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The California tech sector has long been wary of the campaign industry, even though they increasingly share commonalities.
To wit, many tech entrepreneurs have a desire to influence electoral and policy changes. At the same time, the campaign industry is recruiting talent from Silicon Valley as it grows more reliant on data and digital advertising to reach voters.
But investment in the campaign industry, and market penetration by Silicon Valley-based firms, has been limited. That’s partly because venture capitalists see the campaign market as stymied by partisanship. They’ve made exceptions for non-partisan firms, like in the case of financially backing NationBuilder. Though it hasn’t been enough to fundamentally disrupt a marketplace where partisan technology firms remain dominant.
Consider one of the more recent entrants to this market – RevUp, a Silicon Valley data analytics startup that counts top tech executives from Facebook, Google, LinkedIn, Salesforce, NetSuite and eBay as investors. The company has also seen some buy-in from the campaign industry – firms ranging from Blue State Digital, Bully Pulpit Interactive and 270 Strategies on the left to CDMI, Red Curve Solutions, Targeted Victory and Jamestown Associates on the right have invested in RevUp.
“For the first time ever in political tech, both sides have not just chosen to partner with one entity, but also chosen to invest,” said Steve Spinner, founder and CEO of RevUp.
In addition to attracting investors from both sides of the aisle, RevUp (not to be confused with the GOP donation platform Revv) has also avoided the partisan backbiting that comes with a straddled market position, at least to this point.
Consider the outcry on the left over NationBuilder and L2’s work for the Trump campaign that boiled over after November 2016. Now, even Republican consultants shrug at the prospect of working with Spinner, a former Obama fundraiser linked to the Solyndra debacle. If it benefits their clients in the long run, these GOP consultants says, there’s no reason not to do it.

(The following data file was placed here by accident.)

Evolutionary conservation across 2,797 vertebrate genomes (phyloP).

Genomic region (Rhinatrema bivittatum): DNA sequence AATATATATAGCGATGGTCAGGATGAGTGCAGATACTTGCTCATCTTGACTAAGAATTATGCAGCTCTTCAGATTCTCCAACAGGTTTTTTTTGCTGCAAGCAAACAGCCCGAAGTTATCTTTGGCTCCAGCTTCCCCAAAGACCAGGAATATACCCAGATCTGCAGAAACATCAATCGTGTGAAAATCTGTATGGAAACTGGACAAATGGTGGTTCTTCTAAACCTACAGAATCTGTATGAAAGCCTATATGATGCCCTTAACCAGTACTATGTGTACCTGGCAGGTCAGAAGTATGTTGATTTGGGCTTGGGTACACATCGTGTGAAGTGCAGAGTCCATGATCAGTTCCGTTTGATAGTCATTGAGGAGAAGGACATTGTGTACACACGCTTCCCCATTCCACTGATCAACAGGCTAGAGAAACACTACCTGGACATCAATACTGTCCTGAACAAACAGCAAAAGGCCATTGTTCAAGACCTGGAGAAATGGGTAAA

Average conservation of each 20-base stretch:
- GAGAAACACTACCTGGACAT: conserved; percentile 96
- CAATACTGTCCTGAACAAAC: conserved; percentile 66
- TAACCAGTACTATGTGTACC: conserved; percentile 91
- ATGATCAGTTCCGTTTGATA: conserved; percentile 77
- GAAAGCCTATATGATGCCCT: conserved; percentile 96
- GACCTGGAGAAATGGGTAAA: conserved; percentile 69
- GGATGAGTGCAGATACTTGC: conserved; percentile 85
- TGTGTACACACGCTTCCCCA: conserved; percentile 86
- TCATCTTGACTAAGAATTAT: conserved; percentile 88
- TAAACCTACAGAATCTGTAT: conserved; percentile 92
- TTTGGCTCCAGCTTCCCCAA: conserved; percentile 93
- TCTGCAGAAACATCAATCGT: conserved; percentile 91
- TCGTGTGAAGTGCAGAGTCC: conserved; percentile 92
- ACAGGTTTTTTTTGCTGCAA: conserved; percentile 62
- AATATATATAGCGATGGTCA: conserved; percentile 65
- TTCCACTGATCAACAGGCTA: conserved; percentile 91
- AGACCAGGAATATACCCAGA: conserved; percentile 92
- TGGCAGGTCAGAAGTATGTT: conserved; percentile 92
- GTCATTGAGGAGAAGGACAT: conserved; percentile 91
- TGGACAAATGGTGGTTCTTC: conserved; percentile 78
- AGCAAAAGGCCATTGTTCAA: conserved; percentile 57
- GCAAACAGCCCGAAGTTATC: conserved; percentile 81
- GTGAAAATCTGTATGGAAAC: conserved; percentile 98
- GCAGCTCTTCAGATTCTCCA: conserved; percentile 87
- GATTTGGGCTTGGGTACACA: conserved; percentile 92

“You have a fiduciary responsibility to treat everyone the same way and provide the same level of support, and have them have the same level of positive experience leveraging the software you’ve developed,” said Spinner, who credits his “20 years of frustration” as a fundraiser for the inspiration to build the platform.
“It’s about the type of data,” he told C&E. “If you have data that’s sensitive, that’s super private, strategic, it makes all the sense for providers to be partisan – even though it makes it harder for them to scale a business.”
He continued: “For us, we don’t touch the money, we’re data analytics. We partner with all the providers, whether it be on the left [NGP VAN] or on the right, CMDI, and the Aristotles and the NationBuilders, who work on both.
On a personal level, Spinner’s a Democrat. Professionally, he emphasizes, “I’m a software provider.”
“I’m Google, Facebook, Twitter or Salesforce. None of those companies are partisan,” he said.
RevUp isn’t the only one following this model. Consider Stripe, the San Francisco-based payment processing startup, which worked with all sides during the 2016 presidential election. And while working for Trump has caused blowback for some non-partisan firms, Stripe now boasts the president’s campaign and groups like EMILY’s List as users, according to FEC filings.
By and large, partisan consultants told C&E they don’t think RevUp's early success foreshadows a shift in the marketplace toward their non-partisan competitors.
“They’ve found a particular niche,” said Betsy Hoover, a Democratic consultant who recently helped launch Higher Ground Labs, an incubator for tech firms operating on the left. “I don’t think this is fundamentally shifting the space. I think broadly the same rules of engagement apply.”
Hoover believes that the non-partisan business model is “a tougher road to haul and sustain,” but she praised the way RevUp has diversified its business into higher education and non-profit fundraising.
“I like what they’re doing, we’re learning from it," she said. “I see RevUp as an important additional voice in this space, we don’t see them as a competitor."
RevUp and Stripe are unique because they offer purity of service — software and payment processing, respectively, according to Tracy Dietz, a veteran of the non-partisan technology world. She maintains that partisan shops aren’t sweating the Silicon Valley foray into the campaign market.
Where technology companies run into trouble is when they offer a strategic service, she said. “When you’re dealing with very personal data that’s being manipulated, it’s going to be hard to pull that non-partisan thing — especially on the money side.”
After leaving L2, Dietz now works for DonorBureau, a behavioral analytics company that’s staking out the Republican market, and she doesn’t think Silicon Valley is anywhere close to a takeover of campaign fundraising.
“There’s a lot of software companies that pop up every cycle. They have backing from Silicon Valley, and they are going to be the next big thing. Then four years later no one’s talking about them,” she said.
“I don’t predict [RevUp is] just going to disappear in the next four years,” she said. “But it’s tough to be non-partisan in this environment. Everyone has a little bit of partisanship in them in some capacity, even if they consider themselves a moderate.”